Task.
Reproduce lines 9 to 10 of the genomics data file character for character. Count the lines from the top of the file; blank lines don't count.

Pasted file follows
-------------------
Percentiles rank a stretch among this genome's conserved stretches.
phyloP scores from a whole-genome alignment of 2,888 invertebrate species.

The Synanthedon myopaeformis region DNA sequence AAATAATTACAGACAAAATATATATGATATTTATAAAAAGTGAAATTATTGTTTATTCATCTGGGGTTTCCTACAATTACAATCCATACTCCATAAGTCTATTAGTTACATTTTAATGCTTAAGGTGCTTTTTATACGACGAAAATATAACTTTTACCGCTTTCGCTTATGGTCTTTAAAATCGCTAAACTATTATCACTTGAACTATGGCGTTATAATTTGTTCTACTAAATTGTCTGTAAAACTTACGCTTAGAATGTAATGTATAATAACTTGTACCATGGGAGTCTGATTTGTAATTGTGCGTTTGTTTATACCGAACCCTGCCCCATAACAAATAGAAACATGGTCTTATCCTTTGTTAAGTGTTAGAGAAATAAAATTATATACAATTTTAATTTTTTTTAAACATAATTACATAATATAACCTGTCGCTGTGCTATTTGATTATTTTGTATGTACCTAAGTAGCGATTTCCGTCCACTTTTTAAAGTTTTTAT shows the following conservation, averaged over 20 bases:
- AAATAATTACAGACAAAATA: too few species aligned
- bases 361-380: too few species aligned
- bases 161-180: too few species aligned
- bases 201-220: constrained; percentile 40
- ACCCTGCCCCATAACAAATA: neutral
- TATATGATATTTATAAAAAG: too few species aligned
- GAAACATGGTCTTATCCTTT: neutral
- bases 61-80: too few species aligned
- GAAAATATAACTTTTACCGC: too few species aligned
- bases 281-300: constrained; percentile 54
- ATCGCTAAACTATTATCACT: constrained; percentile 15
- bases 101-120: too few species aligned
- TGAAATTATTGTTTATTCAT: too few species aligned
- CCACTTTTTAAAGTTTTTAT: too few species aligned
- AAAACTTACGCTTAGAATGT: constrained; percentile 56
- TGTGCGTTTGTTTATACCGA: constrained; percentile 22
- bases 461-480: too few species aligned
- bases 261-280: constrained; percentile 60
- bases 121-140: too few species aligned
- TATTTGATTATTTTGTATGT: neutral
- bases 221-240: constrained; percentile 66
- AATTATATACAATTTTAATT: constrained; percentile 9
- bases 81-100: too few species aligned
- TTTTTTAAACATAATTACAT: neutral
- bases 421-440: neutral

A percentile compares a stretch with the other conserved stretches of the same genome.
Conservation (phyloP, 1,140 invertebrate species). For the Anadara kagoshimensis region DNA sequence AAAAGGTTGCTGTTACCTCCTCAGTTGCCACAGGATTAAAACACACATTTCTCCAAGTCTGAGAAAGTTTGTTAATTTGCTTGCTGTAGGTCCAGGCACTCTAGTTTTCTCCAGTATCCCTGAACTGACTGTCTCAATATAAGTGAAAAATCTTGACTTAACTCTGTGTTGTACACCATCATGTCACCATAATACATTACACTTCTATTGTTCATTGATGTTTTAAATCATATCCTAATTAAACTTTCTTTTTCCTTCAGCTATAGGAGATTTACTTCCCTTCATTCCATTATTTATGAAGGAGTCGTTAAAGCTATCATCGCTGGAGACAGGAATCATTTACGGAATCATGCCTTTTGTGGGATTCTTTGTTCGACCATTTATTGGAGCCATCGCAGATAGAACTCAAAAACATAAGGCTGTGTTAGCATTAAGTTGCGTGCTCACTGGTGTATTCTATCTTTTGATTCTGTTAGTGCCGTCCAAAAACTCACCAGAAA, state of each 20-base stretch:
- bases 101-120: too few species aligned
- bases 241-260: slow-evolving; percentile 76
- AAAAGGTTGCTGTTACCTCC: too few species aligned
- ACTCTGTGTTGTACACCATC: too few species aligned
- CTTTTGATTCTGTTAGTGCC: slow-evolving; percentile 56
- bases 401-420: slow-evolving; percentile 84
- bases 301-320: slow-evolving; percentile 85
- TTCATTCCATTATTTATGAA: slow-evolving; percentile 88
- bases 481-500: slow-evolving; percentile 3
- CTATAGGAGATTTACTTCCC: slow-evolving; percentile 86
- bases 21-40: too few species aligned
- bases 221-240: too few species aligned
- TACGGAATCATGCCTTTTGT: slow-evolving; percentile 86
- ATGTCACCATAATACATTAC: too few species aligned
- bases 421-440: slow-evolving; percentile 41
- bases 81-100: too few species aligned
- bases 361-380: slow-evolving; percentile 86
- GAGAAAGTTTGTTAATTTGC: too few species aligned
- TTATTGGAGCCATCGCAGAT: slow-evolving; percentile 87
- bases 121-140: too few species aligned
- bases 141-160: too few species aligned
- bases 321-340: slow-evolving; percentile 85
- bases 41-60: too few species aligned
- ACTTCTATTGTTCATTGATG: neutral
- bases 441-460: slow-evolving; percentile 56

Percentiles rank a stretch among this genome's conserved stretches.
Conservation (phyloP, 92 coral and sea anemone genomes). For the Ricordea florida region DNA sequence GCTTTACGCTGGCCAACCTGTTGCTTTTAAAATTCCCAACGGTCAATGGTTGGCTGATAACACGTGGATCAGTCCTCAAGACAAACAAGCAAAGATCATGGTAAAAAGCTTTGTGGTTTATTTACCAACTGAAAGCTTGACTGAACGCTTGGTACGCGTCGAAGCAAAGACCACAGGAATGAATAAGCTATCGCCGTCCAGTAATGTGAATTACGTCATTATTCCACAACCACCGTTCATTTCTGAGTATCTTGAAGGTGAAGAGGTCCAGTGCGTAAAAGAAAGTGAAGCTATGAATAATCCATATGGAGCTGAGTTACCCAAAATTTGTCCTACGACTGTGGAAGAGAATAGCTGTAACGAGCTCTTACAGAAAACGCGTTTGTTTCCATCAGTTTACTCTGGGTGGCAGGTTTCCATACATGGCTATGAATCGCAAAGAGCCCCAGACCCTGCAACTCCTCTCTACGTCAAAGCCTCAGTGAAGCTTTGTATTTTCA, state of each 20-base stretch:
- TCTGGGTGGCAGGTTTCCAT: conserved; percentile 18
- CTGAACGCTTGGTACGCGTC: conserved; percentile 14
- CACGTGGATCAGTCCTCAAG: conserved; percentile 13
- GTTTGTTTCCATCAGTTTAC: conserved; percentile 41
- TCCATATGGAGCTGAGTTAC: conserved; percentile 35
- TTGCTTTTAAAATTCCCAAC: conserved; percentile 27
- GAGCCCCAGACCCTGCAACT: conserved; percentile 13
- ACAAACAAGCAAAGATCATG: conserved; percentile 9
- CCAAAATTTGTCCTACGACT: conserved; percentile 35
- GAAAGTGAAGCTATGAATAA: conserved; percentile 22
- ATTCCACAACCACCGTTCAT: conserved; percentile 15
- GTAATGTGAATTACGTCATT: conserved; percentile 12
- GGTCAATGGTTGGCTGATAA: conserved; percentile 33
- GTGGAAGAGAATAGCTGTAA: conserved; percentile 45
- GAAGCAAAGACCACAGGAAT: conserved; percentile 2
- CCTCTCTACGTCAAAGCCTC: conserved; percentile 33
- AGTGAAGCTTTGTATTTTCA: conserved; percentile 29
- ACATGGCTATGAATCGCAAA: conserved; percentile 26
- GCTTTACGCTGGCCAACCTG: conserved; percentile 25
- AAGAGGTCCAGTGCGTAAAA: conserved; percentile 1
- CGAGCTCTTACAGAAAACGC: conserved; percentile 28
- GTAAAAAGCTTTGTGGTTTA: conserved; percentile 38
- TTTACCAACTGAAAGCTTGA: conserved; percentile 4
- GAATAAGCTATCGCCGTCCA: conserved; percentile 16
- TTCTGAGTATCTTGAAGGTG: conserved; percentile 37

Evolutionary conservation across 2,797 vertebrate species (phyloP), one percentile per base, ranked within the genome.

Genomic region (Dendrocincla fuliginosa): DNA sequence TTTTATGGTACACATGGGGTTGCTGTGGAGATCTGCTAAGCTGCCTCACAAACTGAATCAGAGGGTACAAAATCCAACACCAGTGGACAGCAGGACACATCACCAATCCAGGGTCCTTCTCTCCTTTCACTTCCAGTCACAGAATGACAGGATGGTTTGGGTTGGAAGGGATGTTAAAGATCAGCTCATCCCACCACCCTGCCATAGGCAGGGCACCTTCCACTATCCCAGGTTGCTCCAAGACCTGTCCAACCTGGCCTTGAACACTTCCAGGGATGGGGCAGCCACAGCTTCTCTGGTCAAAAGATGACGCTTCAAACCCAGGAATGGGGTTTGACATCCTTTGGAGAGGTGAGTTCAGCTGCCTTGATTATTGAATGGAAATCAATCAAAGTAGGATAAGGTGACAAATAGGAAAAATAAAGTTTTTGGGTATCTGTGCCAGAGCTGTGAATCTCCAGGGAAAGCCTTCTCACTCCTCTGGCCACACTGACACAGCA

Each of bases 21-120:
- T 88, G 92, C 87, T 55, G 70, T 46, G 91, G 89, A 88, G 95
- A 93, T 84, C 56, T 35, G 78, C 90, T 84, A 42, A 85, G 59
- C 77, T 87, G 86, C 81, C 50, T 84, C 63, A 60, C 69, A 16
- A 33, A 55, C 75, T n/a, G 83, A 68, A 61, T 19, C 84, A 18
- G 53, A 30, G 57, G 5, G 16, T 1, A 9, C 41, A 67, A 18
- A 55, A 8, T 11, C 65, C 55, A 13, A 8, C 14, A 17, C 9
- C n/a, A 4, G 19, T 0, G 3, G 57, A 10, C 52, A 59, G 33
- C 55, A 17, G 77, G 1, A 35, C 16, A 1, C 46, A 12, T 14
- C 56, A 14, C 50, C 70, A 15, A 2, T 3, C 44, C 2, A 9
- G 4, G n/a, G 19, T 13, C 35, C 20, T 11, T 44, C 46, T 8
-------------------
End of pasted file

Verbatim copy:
- TATATGATATTTATAAAAAG: too few species aligned
- GAAACATGGTCTTATCCTTT: neutral